Annyeonghaseyo! That means “hello” in Korean, and it’s a phrase I used often during my recent weeklong stay in Seoul. No doubt you can imagine all the ways that Seoul, with its population of 9.8 million people, is very different from Iqaluit, population 7000. Seoul is a bustling, modern Asian metropolis where people will soon use solar power to charge their LTE smartphones and toilets are computerized. Iqaluit is a remote subarctic town that recently joined the 3G network and houses a number of excellent and avid hunters. On the surface, the two places seem irrevocably different, and yet, during my time in the Korean capital, I found myself saying, “That’s just like in Nunavut!” Here are five ways that Seoul, South Korea reminds me of Iqaluit, Nunavut.
1) Respect for Elders
Both Inuit and Korean cultures reserve a special place for Elders, members of society who have designated special status due to their age, community influence, and social status. Elders of both backgrounds are shown this respect through various customs and rules. In Seoul, there are “Elders Only” seats on trains, and young Koreans always accept gifts from Elders with both hands.
2) Transient Worker Population
Seoul and Iqaluit offer a variety of short-term or contract job opportunities that appeal to recent graduates or people looking for a life change. Often, these contracts can last less than six months, meaning there is a bit of a revolving door of ex-pats (in Seoul) or Southerners (in Iqaluit). In South Korea, the non-committal often teach English; in Iqaluit, they come for government work. That being said, for every dozen or so transient workers, there are always a few…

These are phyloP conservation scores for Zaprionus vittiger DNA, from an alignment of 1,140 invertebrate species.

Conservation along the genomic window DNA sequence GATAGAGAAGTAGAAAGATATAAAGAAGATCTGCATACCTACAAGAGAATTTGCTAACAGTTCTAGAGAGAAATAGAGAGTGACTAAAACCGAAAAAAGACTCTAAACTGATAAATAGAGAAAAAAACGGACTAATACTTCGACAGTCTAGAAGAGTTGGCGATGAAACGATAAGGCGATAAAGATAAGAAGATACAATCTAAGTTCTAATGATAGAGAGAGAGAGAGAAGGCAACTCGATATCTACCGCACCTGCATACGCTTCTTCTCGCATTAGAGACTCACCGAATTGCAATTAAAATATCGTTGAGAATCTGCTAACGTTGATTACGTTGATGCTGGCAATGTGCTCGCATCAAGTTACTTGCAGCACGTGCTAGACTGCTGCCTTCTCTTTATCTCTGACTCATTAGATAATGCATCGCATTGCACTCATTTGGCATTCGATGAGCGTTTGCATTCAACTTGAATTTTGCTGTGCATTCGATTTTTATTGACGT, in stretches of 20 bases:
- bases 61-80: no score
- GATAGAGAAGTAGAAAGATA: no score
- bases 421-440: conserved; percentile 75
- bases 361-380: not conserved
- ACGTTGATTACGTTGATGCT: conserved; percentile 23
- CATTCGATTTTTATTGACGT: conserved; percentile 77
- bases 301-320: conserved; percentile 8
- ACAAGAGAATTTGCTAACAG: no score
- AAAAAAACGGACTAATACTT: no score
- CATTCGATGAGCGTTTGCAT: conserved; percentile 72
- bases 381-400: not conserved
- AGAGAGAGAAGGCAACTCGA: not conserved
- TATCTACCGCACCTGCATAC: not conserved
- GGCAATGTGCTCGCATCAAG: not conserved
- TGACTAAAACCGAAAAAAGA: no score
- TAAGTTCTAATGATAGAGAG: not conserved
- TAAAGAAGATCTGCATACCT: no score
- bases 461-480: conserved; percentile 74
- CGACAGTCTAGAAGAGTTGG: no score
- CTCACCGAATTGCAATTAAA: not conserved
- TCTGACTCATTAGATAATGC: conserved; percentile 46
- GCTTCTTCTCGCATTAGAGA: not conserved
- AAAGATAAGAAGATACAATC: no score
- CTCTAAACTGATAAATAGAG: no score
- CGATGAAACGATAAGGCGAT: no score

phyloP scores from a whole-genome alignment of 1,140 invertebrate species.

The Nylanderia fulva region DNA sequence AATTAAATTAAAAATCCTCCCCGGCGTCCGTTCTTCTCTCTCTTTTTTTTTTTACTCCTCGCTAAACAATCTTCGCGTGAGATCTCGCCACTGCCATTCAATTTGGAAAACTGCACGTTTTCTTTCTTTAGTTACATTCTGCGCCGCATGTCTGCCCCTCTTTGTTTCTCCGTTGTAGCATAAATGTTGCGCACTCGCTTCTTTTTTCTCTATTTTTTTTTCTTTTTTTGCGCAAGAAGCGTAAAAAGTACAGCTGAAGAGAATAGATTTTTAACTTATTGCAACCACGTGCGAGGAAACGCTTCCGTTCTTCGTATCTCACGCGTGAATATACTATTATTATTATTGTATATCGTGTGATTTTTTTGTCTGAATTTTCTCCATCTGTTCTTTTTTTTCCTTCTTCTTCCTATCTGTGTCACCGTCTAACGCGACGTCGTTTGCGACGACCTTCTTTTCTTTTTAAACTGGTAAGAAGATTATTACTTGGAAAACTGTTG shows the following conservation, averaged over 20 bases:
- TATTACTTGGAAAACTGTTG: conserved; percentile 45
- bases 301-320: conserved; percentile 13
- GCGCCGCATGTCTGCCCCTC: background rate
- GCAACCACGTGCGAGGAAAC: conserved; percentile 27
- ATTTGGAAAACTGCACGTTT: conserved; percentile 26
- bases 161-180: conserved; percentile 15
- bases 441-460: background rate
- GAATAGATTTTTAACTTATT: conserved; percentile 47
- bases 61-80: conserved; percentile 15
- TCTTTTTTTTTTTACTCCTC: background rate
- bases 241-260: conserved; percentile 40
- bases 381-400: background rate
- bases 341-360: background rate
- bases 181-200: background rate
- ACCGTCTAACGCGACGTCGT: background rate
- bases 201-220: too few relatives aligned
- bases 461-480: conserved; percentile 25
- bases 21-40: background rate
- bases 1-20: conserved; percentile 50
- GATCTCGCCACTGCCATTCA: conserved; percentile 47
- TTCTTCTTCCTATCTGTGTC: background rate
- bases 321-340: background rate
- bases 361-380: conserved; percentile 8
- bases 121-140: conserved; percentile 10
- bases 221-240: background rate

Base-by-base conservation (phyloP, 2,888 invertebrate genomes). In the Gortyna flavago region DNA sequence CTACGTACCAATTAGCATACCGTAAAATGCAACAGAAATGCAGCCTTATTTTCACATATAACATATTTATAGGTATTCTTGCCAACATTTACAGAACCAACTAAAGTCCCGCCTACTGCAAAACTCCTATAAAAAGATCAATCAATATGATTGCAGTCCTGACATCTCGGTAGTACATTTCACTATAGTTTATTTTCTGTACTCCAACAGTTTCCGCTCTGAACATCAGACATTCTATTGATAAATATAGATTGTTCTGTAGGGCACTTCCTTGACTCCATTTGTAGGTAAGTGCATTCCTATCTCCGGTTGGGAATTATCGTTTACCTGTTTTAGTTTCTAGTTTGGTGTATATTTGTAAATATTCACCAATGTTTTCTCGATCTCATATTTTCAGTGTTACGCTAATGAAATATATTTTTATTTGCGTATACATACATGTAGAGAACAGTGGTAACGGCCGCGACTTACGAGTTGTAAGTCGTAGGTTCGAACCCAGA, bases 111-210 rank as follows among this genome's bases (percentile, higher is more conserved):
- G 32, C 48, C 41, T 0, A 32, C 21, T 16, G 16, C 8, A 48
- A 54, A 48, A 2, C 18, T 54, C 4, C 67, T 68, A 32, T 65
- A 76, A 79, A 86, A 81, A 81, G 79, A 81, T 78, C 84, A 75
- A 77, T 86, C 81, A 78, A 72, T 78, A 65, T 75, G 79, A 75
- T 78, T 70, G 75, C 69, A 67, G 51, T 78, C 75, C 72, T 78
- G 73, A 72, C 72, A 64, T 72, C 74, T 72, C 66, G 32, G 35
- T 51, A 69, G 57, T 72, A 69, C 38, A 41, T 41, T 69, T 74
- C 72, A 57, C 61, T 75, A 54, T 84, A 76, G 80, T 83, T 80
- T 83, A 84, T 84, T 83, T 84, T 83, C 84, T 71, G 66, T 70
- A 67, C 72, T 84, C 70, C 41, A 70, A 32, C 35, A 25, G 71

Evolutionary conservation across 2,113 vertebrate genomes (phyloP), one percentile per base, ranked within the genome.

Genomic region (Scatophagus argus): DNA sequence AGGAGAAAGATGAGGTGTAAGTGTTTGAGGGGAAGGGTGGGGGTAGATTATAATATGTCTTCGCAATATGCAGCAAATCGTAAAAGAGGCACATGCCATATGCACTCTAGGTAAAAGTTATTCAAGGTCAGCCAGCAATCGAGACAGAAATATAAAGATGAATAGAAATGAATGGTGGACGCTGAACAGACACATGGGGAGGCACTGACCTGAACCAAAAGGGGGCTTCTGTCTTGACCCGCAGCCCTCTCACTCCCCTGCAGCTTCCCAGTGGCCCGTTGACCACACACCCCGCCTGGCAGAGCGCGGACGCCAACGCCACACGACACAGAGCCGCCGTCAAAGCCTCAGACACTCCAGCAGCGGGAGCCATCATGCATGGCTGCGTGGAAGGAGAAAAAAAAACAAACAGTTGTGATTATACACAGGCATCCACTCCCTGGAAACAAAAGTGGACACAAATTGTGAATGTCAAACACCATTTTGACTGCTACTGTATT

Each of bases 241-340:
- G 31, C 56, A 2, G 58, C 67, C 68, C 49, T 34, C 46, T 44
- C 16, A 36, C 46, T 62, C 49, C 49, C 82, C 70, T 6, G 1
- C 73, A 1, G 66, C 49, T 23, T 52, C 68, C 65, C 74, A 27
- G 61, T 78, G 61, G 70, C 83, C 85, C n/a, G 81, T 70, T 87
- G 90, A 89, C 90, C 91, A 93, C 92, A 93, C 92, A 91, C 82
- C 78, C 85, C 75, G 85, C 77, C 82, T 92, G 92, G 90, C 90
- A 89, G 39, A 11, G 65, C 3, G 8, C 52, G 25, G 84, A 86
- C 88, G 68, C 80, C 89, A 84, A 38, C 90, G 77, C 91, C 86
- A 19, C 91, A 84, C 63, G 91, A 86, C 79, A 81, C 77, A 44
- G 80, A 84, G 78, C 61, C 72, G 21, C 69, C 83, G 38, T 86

3) Permanent Transplants
“I know people who planned to come for a month and stayed for three years.”
Whether you’re at the Legion in Iqaluit or a bar in Seoul, you will hear some variation of the above. Invariably, there are those who just fall in love with their new city (or someone from there) and plant deeper roots.
4) An Ample Supply of Camp Stoves
If there is one thing you will find in any Korean restaurant and any outdoorsy Iqalummiut’s sealift room, it’s a camp stove. Double-burner or single, these little heat sources are necessary to keep your yukgaejang (spicy beef soup) or caribou stew warm. Korean dishes are regularly served at your table atop a lit stove, meaning Seoul’s restaurant-goers are as comfortable controlling a Coleman as anyone who goes out on the land.
5) Hiking Gear is Haute Couture
Columbia. North Face. Arc'teryx. These are some of the most common brands emblazoned across jackets, hats, and backpacks in both cities. The main difference is, in Iqaluit, we wear outdoor gear because we’re about to take a stroll in the unforgiving tundra, while in Seoul, people can be spotted wearing hiking gear while at the market…
…or riding the subway. Complete with hiking poles!
Gamsahabnida to my wonderful hosts, Jaime and Jason, for ensuring my stay in Seoul wasn’t anything short of spectacular. Looking forward to returning the favour Nunavut-style; atii!